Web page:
Control flow tools in Python 3

Before I start with control flow tools, here are a few definitions:

  • Value: Basic units of data. Eg- 10,'string'.
  • Variable: A name that refers to a value. Eg- var=10, var is the variable.
  • Statement: A section of code that represents a command or action.
  • Operator: A symbol that performs operations on operands. Eg- * is for multiplication
  • Expression A combination of variables, operators, and values to perform a task.

To learn about operators in Python refer here.

Some of the control flow tools are:

  • if statement
  • while statement
  • for statement
  • break, continue and pass

if statements are used for conditional decision making. Executution starts from if then elif and finally else statements. The first condition that matches (evaluates to True) is executed and the remaining conditions are skipped. Example:

num=42
if num>0:
    print('postive number')
elif num==0:
    print('Zero')
else:
    print('negative number')
#output
postive number

The while statement is used for iteration. It consists of a condition, which evaluates to either True or False. The code inside the while loop is executed as long as the condition evaluates to True. Example:

print('while example')
counter=10
while counter>0:
    print(counter)
    counter-=1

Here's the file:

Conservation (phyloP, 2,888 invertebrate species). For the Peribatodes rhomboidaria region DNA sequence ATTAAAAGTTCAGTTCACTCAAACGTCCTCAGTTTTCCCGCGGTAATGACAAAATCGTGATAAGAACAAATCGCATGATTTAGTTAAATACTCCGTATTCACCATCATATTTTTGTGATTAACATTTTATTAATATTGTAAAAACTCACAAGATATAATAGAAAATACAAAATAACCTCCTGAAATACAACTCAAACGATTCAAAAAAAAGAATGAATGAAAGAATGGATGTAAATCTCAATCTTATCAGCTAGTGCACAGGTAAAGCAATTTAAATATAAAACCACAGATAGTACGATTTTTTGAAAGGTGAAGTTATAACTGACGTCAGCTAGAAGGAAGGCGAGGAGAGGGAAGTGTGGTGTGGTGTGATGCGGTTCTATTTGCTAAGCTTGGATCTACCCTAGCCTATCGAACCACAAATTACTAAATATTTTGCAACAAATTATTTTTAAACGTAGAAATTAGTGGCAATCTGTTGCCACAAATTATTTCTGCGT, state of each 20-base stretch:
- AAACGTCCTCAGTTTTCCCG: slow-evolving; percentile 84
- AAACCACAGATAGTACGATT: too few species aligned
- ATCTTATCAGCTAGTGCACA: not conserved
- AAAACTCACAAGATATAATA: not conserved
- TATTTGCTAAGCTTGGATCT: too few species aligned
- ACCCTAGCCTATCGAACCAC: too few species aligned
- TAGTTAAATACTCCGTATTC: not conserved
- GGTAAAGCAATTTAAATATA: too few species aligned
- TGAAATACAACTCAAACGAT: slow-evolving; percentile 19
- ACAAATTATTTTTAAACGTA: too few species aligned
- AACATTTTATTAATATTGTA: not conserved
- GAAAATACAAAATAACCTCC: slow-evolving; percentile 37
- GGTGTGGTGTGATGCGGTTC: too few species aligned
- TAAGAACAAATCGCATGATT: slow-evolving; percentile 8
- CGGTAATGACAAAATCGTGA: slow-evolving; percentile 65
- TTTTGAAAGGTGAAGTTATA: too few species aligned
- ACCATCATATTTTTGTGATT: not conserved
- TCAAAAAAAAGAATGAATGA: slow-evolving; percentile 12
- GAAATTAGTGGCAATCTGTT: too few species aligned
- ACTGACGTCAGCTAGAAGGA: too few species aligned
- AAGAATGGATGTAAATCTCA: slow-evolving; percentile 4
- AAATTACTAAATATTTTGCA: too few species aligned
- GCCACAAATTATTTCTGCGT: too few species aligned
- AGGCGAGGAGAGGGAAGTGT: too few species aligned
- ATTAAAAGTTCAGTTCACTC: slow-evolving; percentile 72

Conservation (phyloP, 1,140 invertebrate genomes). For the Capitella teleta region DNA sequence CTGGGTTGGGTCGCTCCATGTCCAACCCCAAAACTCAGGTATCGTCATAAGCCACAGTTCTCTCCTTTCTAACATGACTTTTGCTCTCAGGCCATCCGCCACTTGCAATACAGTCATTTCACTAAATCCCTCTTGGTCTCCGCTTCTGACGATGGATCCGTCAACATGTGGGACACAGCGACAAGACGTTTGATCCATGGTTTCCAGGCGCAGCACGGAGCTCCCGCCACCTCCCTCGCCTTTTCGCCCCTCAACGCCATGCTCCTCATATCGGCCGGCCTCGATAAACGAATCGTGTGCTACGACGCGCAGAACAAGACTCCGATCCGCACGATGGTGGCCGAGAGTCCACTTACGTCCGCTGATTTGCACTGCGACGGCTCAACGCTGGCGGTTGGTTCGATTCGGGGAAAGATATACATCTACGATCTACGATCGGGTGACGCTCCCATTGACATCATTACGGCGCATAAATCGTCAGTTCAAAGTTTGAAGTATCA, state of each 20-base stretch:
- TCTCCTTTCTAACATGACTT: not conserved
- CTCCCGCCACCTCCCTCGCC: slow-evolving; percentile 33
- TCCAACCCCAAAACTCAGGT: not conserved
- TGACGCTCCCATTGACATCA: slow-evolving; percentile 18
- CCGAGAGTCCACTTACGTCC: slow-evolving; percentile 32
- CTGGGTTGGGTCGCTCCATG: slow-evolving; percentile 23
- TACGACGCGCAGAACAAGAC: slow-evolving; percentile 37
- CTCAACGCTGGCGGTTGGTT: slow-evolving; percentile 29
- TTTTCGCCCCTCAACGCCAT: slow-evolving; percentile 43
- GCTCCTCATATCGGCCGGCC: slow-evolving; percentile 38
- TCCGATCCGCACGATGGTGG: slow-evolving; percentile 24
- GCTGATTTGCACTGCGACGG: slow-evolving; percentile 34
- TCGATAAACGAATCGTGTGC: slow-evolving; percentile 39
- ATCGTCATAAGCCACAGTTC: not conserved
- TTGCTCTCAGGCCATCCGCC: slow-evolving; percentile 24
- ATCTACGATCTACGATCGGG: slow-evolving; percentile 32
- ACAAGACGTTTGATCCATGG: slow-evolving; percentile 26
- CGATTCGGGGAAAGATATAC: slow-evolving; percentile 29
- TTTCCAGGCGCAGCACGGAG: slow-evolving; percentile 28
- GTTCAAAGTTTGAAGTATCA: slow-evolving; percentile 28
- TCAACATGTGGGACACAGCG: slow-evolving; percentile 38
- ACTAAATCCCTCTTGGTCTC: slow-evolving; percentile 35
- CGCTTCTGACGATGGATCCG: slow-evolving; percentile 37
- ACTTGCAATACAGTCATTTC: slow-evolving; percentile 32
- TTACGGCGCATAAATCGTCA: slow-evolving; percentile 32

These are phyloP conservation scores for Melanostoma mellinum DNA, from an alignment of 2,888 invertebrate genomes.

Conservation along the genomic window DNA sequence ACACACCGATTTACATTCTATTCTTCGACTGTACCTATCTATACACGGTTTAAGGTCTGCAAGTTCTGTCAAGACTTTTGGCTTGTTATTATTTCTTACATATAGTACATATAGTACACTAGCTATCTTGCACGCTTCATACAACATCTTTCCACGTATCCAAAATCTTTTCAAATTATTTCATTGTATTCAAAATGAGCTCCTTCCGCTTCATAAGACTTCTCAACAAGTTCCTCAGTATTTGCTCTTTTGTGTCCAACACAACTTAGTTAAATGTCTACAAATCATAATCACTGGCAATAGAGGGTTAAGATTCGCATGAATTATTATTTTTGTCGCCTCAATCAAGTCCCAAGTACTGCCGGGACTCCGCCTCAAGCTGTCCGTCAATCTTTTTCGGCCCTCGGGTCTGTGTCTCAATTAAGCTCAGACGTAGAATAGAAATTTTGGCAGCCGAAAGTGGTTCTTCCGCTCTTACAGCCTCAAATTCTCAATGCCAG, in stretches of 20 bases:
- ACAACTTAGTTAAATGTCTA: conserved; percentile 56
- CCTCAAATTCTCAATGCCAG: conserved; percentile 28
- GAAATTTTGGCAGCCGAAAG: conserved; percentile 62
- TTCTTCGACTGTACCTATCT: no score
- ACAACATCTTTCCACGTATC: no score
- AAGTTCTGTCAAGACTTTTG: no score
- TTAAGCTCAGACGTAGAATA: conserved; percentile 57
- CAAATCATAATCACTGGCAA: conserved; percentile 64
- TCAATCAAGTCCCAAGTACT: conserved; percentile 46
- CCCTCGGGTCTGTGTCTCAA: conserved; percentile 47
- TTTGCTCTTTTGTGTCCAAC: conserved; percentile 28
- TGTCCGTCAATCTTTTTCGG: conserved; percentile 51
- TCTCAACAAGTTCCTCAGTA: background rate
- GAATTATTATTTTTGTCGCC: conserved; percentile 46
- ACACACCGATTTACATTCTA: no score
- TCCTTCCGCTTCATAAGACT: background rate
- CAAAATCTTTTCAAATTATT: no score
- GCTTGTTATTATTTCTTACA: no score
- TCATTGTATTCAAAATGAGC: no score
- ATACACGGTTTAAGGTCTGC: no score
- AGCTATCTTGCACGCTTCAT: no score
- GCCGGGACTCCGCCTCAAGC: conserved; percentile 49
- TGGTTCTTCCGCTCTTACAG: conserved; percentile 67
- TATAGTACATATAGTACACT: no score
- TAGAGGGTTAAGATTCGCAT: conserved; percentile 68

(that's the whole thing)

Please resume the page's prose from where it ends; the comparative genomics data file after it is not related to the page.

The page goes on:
print('Blast off')
#output
while example
10
9
8
7
6
5
4
3
2
1
Blast off

A for loop is used to iterate over the items of any sequence such as lists, strings. Examples:

print('for example 1')
values=[11,12,34,46]
for i in values:
    print(i)

print('for example 2')
for i in range(6):
    print(i)
#output
for example 1
11
12
34
46
for example 2
0
1
2
3
4
5

A continue statement is used to skip the current iteration of either a while or for loop. Example:

print('continue example')
for i in range(10):
    if(i%2==0):
        continue
    print(i)
#output
continue example
1
3
5
7
9

In the above example, even numbers are not printed.

A break statement is used to stop the execution of the loop that it is encountered in. Example:

print('break example')
for i in range(10):
    if(i==6):
        break
    print(i)
#output
break example
0
1
2
3
4
5

When 6 is encountered, execution of the for loop is stopped. Note that in the case of nested for loops, only the execution of the loop that break is encountered in is stopped, but not the loops at a higher level.

The pass statement does not do anything. It is generally used in situations where code is expected to be present, but there is nothing meaningful that can be placed. The following example demonstrates the usage of pass, though it is not a good example of where to use pass.

print('pass example')
for i in range(10):
    pass
    print(i)
    pass
#output
pass example
0
1
2
3
4
5
6
7
8
9

References:

Code for today’s plog is here.